Six Things That Everyone Should Know About Nonviolence
Nonviolence, as Gandhi said, "is not the inanity it has been taken for down the ages." Join Michael Nagler and Stephanie Van Hook, president and executive director (respectively) of the Metta Center for Nonviolence, as they demonstrate how nonviolence can solve every problem facing the modern world.
During this inspiring session, you'll discover:
- That nonviolence is a science
- Why nonviolence requires training & strategic thinking
- How nonviolence is happening all around us & will continue to expand its reach
Michael Nagler is one of the most respected scholars and advocates of Gandhi and nonviolence worldwide. He is Professor emeritus of Classics and Comparative Literature at UC, Berkeley, where he founded the Peace and Conflict Studies Program, Founder and President of the Metta Center for Nonviolence (www.mettacenter.org); and author of The Nonviolence Handbook, Our Spiritual Crisis, and The Search for a Nonviolent Future, which received a 2002 American Book Award and has been translated into Arabic, Italian, Korean, Croatian, and several other languages. Other writings of his have appeared in the Wall Street Journal among other venues, as he has spoken and written about nonviolence, meditation, and world peace for more than thirty years. Among other awards, he received the Jamnalal Bajaj International Award for Promoting Gandhian Values Outside India in 2007. Michael is a student of Sri Eknath Easwaran, Founder of the Blue Mountain Center of Meditation (www.easwaran.org). He has lived at the Center’s ashram in Marin County since 1970 and is a presenter for their programs of passage meditation.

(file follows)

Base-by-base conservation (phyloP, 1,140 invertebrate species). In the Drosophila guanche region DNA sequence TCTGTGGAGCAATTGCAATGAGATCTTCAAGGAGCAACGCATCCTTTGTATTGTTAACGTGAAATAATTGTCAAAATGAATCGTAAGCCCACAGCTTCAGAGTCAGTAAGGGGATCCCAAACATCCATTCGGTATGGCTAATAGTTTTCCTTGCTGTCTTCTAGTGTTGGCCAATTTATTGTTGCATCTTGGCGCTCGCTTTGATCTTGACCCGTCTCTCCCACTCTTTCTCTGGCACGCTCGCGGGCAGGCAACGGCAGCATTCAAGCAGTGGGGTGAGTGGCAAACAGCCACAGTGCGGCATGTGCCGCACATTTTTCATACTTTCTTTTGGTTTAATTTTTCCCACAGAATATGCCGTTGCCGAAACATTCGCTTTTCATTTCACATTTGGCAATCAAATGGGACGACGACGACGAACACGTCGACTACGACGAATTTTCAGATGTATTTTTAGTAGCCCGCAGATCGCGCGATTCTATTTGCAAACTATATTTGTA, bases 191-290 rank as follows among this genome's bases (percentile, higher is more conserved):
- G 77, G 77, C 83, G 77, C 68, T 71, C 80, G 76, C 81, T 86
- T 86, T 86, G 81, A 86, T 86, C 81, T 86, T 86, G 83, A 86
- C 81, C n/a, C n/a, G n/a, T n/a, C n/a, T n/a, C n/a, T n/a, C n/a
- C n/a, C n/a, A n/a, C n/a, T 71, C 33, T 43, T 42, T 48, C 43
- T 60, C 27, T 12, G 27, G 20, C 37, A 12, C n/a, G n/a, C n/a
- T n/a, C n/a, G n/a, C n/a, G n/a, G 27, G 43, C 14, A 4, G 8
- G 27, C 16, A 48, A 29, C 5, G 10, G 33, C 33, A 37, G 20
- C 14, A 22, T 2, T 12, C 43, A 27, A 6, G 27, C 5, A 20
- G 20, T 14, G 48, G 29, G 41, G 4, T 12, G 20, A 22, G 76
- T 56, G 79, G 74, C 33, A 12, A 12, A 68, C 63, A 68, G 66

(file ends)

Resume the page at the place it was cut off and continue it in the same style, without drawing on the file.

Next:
Stephanie N. Van Hook is passionate about the power nonviolence and constructive conflict resolution, especially in its practical applications in early childhood education and unarmed peacekeeping. Author of Gandhi Searches for Truth: A Practical Biography for Children, she is host of Nonviolence Radio and serves as Executive Director of the Metta Center for Nonviolence.